In chapter four of her book Genetic Dilemmas, Dena Davis asserts that it is unethical for parents to subject their children to genetic testing for the markers of adult-onset genetic diseases because it places an unfair constraint on a child’s right to an open future. It both removes the child’s ability to choose whether to be tested as an adult and has the potential to negatively alter the overall trajectory of their lives. While the current consensus amongst medical professionals is that such testing should be prohibited (Davis, _____), many concerned parents correctly point out that discouraging such testing creates a conflict of interests between the “beneficence model of patient care and the rights of parents to their own autonomy” (Davis, 75). The availability of commercial online and mail-order genetic testing kits further exacerbates this dilemma by enabling these dissenting parents to obtain test results for their children. Davis ultimately makes a convincing argument that “parental requests for genetic information about their children, when they have no immediate relevance to medical intervention or disease prevention, should generally be resisted” (Davis, 87). This paper seeks to demonstrate that in the case of testing for incurable, late onset genetic diseases, protecting the rights and interests of the child should take precedence over parental autonomy, and that there is a marked need for tighter regulation of commercial genetic testing in order to protect these rights.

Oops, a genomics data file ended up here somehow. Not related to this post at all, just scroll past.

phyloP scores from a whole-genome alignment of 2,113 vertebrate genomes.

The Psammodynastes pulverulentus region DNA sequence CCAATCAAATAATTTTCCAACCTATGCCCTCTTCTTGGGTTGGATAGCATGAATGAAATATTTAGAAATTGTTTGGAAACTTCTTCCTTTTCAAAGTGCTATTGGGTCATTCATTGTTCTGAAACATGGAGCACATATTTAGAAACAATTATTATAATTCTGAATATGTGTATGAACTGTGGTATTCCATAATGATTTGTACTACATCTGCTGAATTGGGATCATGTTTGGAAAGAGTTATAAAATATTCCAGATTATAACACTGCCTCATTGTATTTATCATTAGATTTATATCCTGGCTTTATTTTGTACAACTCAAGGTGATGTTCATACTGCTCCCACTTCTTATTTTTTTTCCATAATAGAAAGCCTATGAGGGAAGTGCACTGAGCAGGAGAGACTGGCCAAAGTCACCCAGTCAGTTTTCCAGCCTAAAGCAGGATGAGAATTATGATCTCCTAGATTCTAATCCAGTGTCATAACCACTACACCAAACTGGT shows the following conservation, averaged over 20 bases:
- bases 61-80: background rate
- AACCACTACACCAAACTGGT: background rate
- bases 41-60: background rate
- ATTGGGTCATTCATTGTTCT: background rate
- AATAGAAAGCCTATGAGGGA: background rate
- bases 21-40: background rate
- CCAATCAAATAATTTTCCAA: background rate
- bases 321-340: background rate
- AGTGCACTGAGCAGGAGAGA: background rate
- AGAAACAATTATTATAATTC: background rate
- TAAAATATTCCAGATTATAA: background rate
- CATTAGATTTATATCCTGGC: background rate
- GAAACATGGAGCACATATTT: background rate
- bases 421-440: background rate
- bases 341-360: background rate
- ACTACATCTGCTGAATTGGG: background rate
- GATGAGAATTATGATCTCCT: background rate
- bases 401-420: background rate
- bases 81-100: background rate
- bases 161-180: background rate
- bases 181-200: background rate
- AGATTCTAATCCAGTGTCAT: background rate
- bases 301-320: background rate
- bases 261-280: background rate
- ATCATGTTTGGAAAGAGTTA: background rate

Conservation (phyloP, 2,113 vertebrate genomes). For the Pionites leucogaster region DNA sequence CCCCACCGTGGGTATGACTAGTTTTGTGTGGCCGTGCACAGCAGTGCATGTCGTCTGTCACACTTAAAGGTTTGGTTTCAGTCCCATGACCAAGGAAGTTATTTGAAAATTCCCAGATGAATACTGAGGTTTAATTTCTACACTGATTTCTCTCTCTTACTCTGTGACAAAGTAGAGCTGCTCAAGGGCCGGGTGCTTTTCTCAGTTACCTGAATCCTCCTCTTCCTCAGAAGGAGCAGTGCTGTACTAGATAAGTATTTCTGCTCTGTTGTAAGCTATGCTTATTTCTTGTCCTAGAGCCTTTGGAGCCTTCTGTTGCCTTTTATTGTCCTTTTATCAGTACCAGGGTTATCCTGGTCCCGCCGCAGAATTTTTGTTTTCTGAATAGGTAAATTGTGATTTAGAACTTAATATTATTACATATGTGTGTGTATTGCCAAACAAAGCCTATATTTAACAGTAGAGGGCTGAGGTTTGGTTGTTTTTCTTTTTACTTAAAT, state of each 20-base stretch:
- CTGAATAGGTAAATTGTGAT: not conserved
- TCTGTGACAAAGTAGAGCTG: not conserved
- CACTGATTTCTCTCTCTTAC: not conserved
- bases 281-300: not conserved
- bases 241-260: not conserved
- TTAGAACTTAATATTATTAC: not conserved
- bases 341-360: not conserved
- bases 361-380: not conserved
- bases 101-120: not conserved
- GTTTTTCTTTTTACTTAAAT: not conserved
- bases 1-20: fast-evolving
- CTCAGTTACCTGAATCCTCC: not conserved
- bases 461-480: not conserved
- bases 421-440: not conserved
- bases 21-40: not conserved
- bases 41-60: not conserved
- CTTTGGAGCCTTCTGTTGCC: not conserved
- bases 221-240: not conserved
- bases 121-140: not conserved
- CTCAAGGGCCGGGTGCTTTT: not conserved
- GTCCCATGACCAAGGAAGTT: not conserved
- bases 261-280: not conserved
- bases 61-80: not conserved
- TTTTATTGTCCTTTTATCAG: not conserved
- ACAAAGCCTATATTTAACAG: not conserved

Every human carries about half a dozen defective genes that could become harmful in the future. With today’s technology, it is now easier to find these defective genes through genetic testing. Genetic testing is the analyses or screening of an individuals DNA sequence in order to analyze health risks, trace ancestry, and prevent passing on illnesses to offspring. Genetic testing can provide information about individuals’ genes throughout their lifetime but is a complex process that has many uses and benefits yet sparks controversial issues.
Genetic testing has been a very controversial topic. While some people believe that genetic testing is completely right in any situation, others believe that it is completely wrong in any situation. However, both sides prove valid points of why genetic testing is both right and wrong. Genetic testing can be very good when it is being used for helpful reasons. However, genetic testing can also be very bad when it is used for the wrong reasons. Genetic testing is okay to do as long as it is being done for the right reasons and following good moral guidelines.